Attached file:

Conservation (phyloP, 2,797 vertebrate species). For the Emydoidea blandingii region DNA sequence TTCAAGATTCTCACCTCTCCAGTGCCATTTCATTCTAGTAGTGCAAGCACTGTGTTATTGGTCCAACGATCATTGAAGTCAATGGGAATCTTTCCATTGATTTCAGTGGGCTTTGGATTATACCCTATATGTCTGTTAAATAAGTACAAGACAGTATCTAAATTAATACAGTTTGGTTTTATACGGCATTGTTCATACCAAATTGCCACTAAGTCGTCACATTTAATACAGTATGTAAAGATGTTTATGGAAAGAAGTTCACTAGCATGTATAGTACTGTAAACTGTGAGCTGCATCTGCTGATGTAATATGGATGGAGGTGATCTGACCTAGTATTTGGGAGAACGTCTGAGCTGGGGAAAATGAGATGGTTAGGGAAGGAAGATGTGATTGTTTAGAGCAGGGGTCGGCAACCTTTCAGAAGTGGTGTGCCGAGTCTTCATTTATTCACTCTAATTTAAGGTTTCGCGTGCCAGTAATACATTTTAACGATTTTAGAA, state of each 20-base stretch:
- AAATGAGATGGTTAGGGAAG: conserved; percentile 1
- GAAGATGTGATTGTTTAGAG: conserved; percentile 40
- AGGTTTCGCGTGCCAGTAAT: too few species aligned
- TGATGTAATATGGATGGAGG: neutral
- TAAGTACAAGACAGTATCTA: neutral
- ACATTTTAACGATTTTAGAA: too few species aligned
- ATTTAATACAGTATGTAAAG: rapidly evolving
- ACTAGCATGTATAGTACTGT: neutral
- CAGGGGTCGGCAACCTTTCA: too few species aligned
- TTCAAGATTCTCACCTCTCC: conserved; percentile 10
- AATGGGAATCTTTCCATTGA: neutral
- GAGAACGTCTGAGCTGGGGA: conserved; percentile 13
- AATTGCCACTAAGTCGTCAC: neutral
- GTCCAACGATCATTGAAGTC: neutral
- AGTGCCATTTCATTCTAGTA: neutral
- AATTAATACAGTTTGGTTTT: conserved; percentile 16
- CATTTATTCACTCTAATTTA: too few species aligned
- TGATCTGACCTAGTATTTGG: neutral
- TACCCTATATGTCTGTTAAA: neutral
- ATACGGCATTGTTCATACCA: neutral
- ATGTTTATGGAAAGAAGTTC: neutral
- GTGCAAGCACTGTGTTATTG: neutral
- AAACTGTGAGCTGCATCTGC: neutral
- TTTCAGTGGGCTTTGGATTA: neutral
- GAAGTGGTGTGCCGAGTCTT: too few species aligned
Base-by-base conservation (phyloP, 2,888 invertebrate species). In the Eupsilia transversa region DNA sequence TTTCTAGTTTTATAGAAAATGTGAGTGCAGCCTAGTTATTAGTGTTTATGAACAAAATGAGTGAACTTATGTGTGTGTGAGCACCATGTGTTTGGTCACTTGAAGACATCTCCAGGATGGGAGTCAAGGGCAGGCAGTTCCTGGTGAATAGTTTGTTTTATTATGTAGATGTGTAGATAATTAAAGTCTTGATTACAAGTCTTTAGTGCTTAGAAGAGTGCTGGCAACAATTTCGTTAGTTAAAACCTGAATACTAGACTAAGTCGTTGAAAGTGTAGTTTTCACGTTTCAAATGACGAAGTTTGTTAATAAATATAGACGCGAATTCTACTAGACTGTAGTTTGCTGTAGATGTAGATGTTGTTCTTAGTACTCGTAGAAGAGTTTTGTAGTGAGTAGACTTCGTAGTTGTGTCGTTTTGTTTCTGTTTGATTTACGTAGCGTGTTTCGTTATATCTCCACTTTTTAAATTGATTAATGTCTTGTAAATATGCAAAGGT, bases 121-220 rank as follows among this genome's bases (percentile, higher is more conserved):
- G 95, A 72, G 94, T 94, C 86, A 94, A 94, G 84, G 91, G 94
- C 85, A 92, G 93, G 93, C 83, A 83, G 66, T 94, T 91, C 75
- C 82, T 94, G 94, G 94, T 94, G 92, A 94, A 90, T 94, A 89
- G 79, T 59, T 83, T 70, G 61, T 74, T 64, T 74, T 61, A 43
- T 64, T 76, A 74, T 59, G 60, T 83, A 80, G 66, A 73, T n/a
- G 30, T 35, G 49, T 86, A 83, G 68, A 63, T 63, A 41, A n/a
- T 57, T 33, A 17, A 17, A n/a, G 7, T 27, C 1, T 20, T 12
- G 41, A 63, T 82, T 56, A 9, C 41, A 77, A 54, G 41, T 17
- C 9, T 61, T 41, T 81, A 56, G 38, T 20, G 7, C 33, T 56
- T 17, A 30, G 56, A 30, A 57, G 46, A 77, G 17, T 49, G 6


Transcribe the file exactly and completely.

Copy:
Conservation (phyloP, 2,797 vertebrate species). For the Emydoidea blandingii region DNA sequence TTCAAGATTCTCACCTCTCCAGTGCCATTTCATTCTAGTAGTGCAAGCACTGTGTTATTGGTCCAACGATCATTGAAGTCAATGGGAATCTTTCCATTGATTTCAGTGGGCTTTGGATTATACCCTATATGTCTGTTAAATAAGTACAAGACAGTATCTAAATTAATACAGTTTGGTTTTATACGGCATTGTTCATACCAAATTGCCACTAAGTCGTCACATTTAATACAGTATGTAAAGATGTTTATGGAAAGAAGTTCACTAGCATGTATAGTACTGTAAACTGTGAGCTGCATCTGCTGATGTAATATGGATGGAGGTGATCTGACCTAGTATTTGGGAGAACGTCTGAGCTGGGGAAAATGAGATGGTTAGGGAAGGAAGATGTGATTGTTTAGAGCAGGGGTCGGCAACCTTTCAGAAGTGGTGTGCCGAGTCTTCATTTATTCACTCTAATTTAAGGTTTCGCGTGCCAGTAATACATTTTAACGATTTTAGAA, state of each 20-base stretch:
- AAATGAGATGGTTAGGGAAG: conserved; percentile 1
- GAAGATGTGATTGTTTAGAG: conserved; percentile 40
- AGGTTTCGCGTGCCAGTAAT: too few species aligned
- TGATGTAATATGGATGGAGG: neutral
- TAAGTACAAGACAGTATCTA: neutral
- ACATTTTAACGATTTTAGAA: too few species aligned
- ATTTAATACAGTATGTAAAG: rapidly evolving
- ACTAGCATGTATAGTACTGT: neutral
- CAGGGGTCGGCAACCTTTCA: too few species aligned
- TTCAAGATTCTCACCTCTCC: conserved; percentile 10
- AATGGGAATCTTTCCATTGA: neutral
- GAGAACGTCTGAGCTGGGGA: conserved; percentile 13
- AATTGCCACTAAGTCGTCAC: neutral
- GTCCAACGATCATTGAAGTC: neutral
- AGTGCCATTTCATTCTAGTA: neutral
- AATTAATACAGTTTGGTTTT: conserved; percentile 16
- CATTTATTCACTCTAATTTA: too few species aligned
- TGATCTGACCTAGTATTTGG: neutral
- TACCCTATATGTCTGTTAAA: neutral
- ATACGGCATTGTTCATACCA: neutral
- ATGTTTATGGAAAGAAGTTC: neutral
- GTGCAAGCACTGTGTTATTG: neutral
- AAACTGTGAGCTGCATCTGC: neutral
- TTTCAGTGGGCTTTGGATTA: neutral
- GAAGTGGTGTGCCGAGTCTT: too few species aligned
Base-by-base conservation (phyloP, 2,888 invertebrate species). In the Eupsilia transversa region DNA sequence TTTCTAGTTTTATAGAAAATGTGAGTGCAGCCTAGTTATTAGTGTTTATGAACAAAATGAGTGAACTTATGTGTGTGTGAGCACCATGTGTTTGGTCACTTGAAGACATCTCCAGGATGGGAGTCAAGGGCAGGCAGTTCCTGGTGAATAGTTTGTTTTATTATGTAGATGTGTAGATAATTAAAGTCTTGATTACAAGTCTTTAGTGCTTAGAAGAGTGCTGGCAACAATTTCGTTAGTTAAAACCTGAATACTAGACTAAGTCGTTGAAAGTGTAGTTTTCACGTTTCAAATGACGAAGTTTGTTAATAAATATAGACGCGAATTCTACTAGACTGTAGTTTGCTGTAGATGTAGATGTTGTTCTTAGTACTCGTAGAAGAGTTTTGTAGTGAGTAGACTTCGTAGTTGTGTCGTTTTGTTTCTGTTTGATTTACGTAGCGTGTTTCGTTATATCTCCACTTTTTAAATTGATTAATGTCTTGTAAATATGCAAAGGT, bases 121-220 rank as follows among this genome's bases (percentile, higher is more conserved):
- G 95, A 72, G 94, T 94, C 86, A 94, A 94, G 84, G 91, G 94
- C 85, A 92, G 93, G 93, C 83, A 83, G 66, T 94, T 91, C 75
- C 82, T 94, G 94, G 94, T 94, G 92, A 94, A 90, T 94, A 89
- G 79, T 59, T 83, T 70, G 61, T 74, T 64, T 74, T 61, A 43
- T 64, T 76, A 74, T 59, G 60, T 83, A 80, G 66, A 73, T n/a
- G 30, T 35, G 49, T 86, A 83, G 68, A 63, T 63, A 41, A n/a
- T 57, T 33, A 17, A 17, A n/a, G 7, T 27, C 1, T 20, T 12
- G 41, A 63, T 82, T 56, A 9, C 41, A 77, A 54, G 41, T 17
- C 9, T 61, T 41, T 81, A 56, G 38, T 20, G 7, C 33, T 56
- T 17, A 30, G 56, A 30, A 57, G 46, A 77, G 17, T 49, G 6